Sajid Javid launched a parting shot at the Prime Minister yesterday after sensationally quitting as Chancellor, warning that Johnson and his aides were risking the “credibility” of the Treasury.
Tensions between Number 10 and Number 11 dramatically came to a head during yesterday’s reshuffle, with Javid resigning in protest over plans to fire his advisers and merge his political team with the Prime Minister’s as part of a single economic unit. The 39-year-old Rishi Sunak, who was Javid’s deputy at the Treasury, was promoted to the biggest economic role in government.
Despite run-ins with Boris Johnson’s chief adviser Dominic Cummings, it was widely thought that Javid would be safe in what was seen as a largely run-of-the-mill reshuffle. However, Javid said he “could not accept the conditions” attached to his reappointment in a letter to the Prime Minister released late last night.
Javid also urged Johnson to “ensure the Treasury as an institution retains as much credibility as possible” and said it was “crucial for the effectiveness of government that you have people are you who can give you clear and candid advice,” interpreted as a criticism of the plans to bring the fiercely independent Treasury under the PM’s aides’ control.
The pound dropped sharply on news of Javid’s departure, but recovered as the City anticipated Sunak’s promotion would leave the path open for higher government spending. Sunak was himself replaced by former Brexit secretary Steve Barclay.
A government spokesman was unable to confirm what the unexpected switch meant for the Budget, which is scheduled for 11 March, having already been cancelled at least once since last summer.
Asked if the fiscal event was going ahead as planned, and if the fiscal rules set out by Javid would still stand, the government’s spokesman said only: “Preparations have been carried out and will continue at pace”.
The move signals less independence for the Treasury during a critical time for the country’s finances, as Number 10 looks likely to embark on a series of expensive infrastructure projects while also dealing with the potential fallout of Brexit once transition ends in December.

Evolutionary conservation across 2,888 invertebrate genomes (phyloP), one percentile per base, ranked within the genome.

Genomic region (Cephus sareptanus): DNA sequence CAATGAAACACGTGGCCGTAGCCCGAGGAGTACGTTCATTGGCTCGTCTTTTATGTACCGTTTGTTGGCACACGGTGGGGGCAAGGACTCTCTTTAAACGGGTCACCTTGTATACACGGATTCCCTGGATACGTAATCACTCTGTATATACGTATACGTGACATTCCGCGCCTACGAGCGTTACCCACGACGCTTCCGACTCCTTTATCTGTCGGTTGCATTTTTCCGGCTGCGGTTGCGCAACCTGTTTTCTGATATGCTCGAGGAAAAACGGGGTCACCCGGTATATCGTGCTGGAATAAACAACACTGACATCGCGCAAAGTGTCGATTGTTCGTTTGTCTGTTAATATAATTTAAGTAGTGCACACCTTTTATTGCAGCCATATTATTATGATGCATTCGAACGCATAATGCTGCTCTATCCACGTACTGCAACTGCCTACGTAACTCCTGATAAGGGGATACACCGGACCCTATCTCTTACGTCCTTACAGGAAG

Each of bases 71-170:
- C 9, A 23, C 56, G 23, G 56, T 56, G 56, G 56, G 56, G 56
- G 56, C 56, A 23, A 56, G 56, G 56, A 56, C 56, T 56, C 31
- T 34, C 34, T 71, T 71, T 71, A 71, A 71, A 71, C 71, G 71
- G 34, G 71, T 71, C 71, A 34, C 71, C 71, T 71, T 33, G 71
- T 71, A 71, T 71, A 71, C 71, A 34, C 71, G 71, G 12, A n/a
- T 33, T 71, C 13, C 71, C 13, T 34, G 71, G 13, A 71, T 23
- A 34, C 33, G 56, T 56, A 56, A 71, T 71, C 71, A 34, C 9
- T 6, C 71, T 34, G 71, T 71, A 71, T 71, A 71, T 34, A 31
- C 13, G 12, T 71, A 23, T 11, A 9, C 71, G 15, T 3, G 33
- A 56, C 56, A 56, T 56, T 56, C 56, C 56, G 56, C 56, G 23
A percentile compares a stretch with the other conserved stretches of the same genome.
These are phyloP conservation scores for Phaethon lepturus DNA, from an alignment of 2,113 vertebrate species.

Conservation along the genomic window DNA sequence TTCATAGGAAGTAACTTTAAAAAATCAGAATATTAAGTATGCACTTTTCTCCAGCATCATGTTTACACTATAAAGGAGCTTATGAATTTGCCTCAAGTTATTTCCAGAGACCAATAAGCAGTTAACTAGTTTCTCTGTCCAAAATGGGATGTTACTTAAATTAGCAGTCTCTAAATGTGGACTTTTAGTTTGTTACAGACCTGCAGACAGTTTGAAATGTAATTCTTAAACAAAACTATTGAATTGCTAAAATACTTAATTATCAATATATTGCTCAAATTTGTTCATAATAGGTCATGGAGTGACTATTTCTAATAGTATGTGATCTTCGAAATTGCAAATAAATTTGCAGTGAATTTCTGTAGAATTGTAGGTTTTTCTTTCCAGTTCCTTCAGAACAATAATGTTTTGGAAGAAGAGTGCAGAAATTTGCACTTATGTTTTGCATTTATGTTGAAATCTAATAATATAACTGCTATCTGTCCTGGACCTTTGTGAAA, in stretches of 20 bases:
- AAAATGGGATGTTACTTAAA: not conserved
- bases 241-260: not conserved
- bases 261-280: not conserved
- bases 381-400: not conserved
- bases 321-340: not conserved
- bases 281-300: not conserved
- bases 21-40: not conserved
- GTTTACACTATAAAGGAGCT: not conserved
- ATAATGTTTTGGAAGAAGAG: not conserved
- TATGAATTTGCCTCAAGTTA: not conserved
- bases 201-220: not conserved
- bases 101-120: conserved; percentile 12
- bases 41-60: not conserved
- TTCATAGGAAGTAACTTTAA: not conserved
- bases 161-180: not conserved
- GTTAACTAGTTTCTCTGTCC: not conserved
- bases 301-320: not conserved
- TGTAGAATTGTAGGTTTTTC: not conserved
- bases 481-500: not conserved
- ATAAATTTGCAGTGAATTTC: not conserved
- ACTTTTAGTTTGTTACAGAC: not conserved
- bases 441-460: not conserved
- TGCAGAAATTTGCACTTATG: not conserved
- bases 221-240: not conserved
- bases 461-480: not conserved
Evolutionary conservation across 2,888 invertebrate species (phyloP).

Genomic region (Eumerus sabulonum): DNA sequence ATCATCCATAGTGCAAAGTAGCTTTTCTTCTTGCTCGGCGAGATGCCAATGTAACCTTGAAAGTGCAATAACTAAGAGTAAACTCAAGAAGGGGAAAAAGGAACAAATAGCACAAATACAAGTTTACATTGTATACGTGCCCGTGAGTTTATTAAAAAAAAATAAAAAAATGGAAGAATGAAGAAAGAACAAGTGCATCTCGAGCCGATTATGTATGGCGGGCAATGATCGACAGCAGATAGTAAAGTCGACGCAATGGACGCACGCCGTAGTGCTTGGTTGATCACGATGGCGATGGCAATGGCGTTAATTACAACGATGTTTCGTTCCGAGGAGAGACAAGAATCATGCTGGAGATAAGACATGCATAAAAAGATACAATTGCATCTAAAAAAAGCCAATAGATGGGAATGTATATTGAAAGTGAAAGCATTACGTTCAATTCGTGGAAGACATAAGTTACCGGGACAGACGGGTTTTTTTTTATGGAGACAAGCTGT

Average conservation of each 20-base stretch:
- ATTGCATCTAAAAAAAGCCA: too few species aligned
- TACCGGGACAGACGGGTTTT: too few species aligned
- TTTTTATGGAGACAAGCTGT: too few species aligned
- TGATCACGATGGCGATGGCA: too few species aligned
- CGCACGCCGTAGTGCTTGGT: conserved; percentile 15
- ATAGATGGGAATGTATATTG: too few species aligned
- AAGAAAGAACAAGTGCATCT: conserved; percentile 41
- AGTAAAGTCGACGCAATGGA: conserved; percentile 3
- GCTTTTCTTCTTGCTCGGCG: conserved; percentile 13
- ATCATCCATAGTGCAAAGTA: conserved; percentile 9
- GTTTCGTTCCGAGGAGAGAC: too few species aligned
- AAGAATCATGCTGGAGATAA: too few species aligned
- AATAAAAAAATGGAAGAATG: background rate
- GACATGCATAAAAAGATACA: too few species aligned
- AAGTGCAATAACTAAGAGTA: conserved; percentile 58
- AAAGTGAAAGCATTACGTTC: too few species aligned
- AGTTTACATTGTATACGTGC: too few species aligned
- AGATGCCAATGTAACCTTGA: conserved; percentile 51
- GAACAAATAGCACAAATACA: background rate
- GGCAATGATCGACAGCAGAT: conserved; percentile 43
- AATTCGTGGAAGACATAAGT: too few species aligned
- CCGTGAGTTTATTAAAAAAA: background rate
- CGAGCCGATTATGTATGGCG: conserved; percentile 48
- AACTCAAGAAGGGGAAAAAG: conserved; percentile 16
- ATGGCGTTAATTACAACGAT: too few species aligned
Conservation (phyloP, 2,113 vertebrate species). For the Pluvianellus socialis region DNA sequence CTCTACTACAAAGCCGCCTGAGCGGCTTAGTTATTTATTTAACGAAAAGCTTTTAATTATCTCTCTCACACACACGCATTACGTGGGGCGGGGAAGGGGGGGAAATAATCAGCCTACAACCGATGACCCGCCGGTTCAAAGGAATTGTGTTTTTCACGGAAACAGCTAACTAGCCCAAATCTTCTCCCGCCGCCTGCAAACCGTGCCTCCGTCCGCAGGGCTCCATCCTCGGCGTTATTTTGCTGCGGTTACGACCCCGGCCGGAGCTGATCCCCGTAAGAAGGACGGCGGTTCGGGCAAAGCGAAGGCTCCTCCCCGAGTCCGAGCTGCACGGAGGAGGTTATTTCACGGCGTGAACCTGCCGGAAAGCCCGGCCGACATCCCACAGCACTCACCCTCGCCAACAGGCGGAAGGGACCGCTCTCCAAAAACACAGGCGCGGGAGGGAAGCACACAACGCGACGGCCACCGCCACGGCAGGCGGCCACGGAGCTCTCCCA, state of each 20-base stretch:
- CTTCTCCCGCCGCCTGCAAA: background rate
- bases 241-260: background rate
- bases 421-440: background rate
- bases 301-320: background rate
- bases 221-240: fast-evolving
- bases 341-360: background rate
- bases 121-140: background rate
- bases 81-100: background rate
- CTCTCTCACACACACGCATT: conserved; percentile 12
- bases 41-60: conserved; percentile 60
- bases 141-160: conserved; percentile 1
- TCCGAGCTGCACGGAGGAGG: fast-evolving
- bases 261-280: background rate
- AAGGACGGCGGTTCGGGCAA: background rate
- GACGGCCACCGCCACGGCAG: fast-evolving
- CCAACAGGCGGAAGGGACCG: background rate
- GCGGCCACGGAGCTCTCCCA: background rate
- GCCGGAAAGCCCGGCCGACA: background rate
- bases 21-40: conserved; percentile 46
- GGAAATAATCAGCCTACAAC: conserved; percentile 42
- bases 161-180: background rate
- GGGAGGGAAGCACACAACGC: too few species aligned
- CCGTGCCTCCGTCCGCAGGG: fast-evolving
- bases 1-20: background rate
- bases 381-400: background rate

But the landgrab was not totally unexpected. Javid has been at loggerheads with Johnson’s chief adviser Cummings for many months. The pair clashed over Cummings’ decision to sack former Treasury adviser Sonia Khan without her boss’ knowledge, while both teams descended into a briefing war with Number 10 dubbing Javid “Chino” – chancellor in name only.
Javid and Sunak were not the only changes at the Treasury. Simon Clarke, who had been a highly effective exchequer secretary, has been moved out of the department, taking a role at the housing ministry. He is being replaced by Kemi Badenoch.
The City’s reaction to Javid’s departure was largely one of confusion with, Tom McPhail of Hargreaves Lansdown saying “the resignation of the chancellor just a few weeks ahead of the Budget was definitely not in the script.
“The forthcoming Budget will probably be more of the Prime Minister’s making than would otherwise have been the case; this increases the likelihood of a bold budget with populist spending announcements,” he added.
Paul Howells, CEO of Accumulate Capital, said “2020 promised to be a period of relative calm… but instead yet another cabinet reshuffle has backfired.”
“Consumers, businesses and investors are crying out for a bit of consistency and clarity from Westminster,” he continued.